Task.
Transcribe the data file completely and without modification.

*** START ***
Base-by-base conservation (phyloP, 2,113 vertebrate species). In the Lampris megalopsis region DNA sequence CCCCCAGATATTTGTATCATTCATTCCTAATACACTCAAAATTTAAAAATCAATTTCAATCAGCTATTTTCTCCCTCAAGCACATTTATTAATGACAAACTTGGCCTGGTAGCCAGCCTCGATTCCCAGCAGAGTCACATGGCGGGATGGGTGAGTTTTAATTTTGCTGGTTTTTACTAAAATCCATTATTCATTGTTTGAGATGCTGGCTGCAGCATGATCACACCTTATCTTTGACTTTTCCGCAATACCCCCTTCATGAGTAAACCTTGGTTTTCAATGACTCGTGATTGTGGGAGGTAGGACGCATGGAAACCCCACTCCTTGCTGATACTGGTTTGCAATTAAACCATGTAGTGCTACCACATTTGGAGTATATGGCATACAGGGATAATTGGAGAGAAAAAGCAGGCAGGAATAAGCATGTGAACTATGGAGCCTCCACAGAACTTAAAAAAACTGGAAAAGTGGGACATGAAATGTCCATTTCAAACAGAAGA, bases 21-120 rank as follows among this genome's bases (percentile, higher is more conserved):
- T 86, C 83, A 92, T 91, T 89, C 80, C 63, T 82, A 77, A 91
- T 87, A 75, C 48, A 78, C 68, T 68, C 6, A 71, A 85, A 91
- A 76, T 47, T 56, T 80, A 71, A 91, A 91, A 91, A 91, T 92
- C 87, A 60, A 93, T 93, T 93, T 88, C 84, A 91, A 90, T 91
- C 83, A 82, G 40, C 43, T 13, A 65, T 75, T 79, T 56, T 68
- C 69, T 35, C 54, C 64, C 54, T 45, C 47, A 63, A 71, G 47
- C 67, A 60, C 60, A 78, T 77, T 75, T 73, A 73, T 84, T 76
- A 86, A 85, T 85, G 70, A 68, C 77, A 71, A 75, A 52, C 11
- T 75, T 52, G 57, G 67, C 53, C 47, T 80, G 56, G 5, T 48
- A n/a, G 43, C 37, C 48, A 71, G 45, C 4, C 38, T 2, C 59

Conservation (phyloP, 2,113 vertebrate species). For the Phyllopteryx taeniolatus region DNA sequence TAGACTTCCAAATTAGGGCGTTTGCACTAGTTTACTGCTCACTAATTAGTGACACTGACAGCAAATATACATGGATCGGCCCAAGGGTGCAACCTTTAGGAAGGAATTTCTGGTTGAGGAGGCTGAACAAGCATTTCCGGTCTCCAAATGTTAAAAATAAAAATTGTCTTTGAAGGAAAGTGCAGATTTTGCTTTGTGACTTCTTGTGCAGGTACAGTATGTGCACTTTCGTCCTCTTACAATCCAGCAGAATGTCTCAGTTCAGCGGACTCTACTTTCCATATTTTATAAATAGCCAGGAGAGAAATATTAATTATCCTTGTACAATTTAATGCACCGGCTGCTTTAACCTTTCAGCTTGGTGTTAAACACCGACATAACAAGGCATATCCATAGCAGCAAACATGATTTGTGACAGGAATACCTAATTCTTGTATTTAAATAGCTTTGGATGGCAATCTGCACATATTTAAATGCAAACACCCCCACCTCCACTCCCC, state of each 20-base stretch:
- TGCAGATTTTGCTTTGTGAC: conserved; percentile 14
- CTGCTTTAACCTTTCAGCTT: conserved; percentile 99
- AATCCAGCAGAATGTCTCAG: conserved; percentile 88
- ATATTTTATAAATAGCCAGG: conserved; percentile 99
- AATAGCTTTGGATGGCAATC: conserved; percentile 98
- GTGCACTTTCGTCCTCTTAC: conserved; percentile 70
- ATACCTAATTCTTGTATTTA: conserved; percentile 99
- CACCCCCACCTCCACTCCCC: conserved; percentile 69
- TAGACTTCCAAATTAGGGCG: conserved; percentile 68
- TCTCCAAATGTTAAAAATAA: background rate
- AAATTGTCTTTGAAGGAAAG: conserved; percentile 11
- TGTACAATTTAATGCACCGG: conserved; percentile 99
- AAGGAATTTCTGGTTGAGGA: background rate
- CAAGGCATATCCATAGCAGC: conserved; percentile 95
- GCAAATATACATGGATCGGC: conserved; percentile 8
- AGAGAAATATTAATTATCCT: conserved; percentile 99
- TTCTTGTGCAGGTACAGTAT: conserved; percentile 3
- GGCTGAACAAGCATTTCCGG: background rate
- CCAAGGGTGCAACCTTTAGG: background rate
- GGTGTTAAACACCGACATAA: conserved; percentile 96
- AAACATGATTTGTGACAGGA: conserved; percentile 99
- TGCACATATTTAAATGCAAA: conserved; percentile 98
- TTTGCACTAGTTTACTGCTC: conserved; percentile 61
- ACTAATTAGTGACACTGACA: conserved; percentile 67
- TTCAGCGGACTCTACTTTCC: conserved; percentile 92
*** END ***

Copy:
Base-by-base conservation (phyloP, 2,113 vertebrate species). In the Lampris megalopsis region DNA sequence CCCCCAGATATTTGTATCATTCATTCCTAATACACTCAAAATTTAAAAATCAATTTCAATCAGCTATTTTCTCCCTCAAGCACATTTATTAATGACAAACTTGGCCTGGTAGCCAGCCTCGATTCCCAGCAGAGTCACATGGCGGGATGGGTGAGTTTTAATTTTGCTGGTTTTTACTAAAATCCATTATTCATTGTTTGAGATGCTGGCTGCAGCATGATCACACCTTATCTTTGACTTTTCCGCAATACCCCCTTCATGAGTAAACCTTGGTTTTCAATGACTCGTGATTGTGGGAGGTAGGACGCATGGAAACCCCACTCCTTGCTGATACTGGTTTGCAATTAAACCATGTAGTGCTACCACATTTGGAGTATATGGCATACAGGGATAATTGGAGAGAAAAAGCAGGCAGGAATAAGCATGTGAACTATGGAGCCTCCACAGAACTTAAAAAAACTGGAAAAGTGGGACATGAAATGTCCATTTCAAACAGAAGA, bases 21-120 rank as follows among this genome's bases (percentile, higher is more conserved):
- T 86, C 83, A 92, T 91, T 89, C 80, C 63, T 82, A 77, A 91
- T 87, A 75, C 48, A 78, C 68, T 68, C 6, A 71, A 85, A 91
- A 76, T 47, T 56, T 80, A 71, A 91, A 91, A 91, A 91, T 92
- C 87, A 60, A 93, T 93, T 93, T 88, C 84, A 91, A 90, T 91
- C 83, A 82, G 40, C 43, T 13, A 65, T 75, T 79, T 56, T 68
- C 69, T 35, C 54, C 64, C 54, T 45, C 47, A 63, A 71, G 47
- C 67, A 60, C 60, A 78, T 77, T 75, T 73, A 73, T 84, T 76
- A 86, A 85, T 85, G 70, A 68, C 77, A 71, A 75, A 52, C 11
- T 75, T 52, G 57, G 67, C 53, C 47, T 80, G 56, G 5, T 48
- A n/a, G 43, C 37, C 48, A 71, G 45, C 4, C 38, T 2, C 59

Conservation (phyloP, 2,113 vertebrate species). For the Phyllopteryx taeniolatus region DNA sequence TAGACTTCCAAATTAGGGCGTTTGCACTAGTTTACTGCTCACTAATTAGTGACACTGACAGCAAATATACATGGATCGGCCCAAGGGTGCAACCTTTAGGAAGGAATTTCTGGTTGAGGAGGCTGAACAAGCATTTCCGGTCTCCAAATGTTAAAAATAAAAATTGTCTTTGAAGGAAAGTGCAGATTTTGCTTTGTGACTTCTTGTGCAGGTACAGTATGTGCACTTTCGTCCTCTTACAATCCAGCAGAATGTCTCAGTTCAGCGGACTCTACTTTCCATATTTTATAAATAGCCAGGAGAGAAATATTAATTATCCTTGTACAATTTAATGCACCGGCTGCTTTAACCTTTCAGCTTGGTGTTAAACACCGACATAACAAGGCATATCCATAGCAGCAAACATGATTTGTGACAGGAATACCTAATTCTTGTATTTAAATAGCTTTGGATGGCAATCTGCACATATTTAAATGCAAACACCCCCACCTCCACTCCCC, state of each 20-base stretch:
- TGCAGATTTTGCTTTGTGAC: conserved; percentile 14
- CTGCTTTAACCTTTCAGCTT: conserved; percentile 99
- AATCCAGCAGAATGTCTCAG: conserved; percentile 88
- ATATTTTATAAATAGCCAGG: conserved; percentile 99
- AATAGCTTTGGATGGCAATC: conserved; percentile 98
- GTGCACTTTCGTCCTCTTAC: conserved; percentile 70
- ATACCTAATTCTTGTATTTA: conserved; percentile 99
- CACCCCCACCTCCACTCCCC: conserved; percentile 69
- TAGACTTCCAAATTAGGGCG: conserved; percentile 68
- TCTCCAAATGTTAAAAATAA: background rate
- AAATTGTCTTTGAAGGAAAG: conserved; percentile 11
- TGTACAATTTAATGCACCGG: conserved; percentile 99
- AAGGAATTTCTGGTTGAGGA: background rate
- CAAGGCATATCCATAGCAGC: conserved; percentile 95
- GCAAATATACATGGATCGGC: conserved; percentile 8
- AGAGAAATATTAATTATCCT: conserved; percentile 99
- TTCTTGTGCAGGTACAGTAT: conserved; percentile 3
- GGCTGAACAAGCATTTCCGG: background rate
- CCAAGGGTGCAACCTTTAGG: background rate
- GGTGTTAAACACCGACATAA: conserved; percentile 96
- AAACATGATTTGTGACAGGA: conserved; percentile 99
- TGCACATATTTAAATGCAAA: conserved; percentile 98
- TTTGCACTAGTTTACTGCTC: conserved; percentile 61
- ACTAATTAGTGACACTGACA: conserved; percentile 67
- TTCAGCGGACTCTACTTTCC: conserved; percentile 92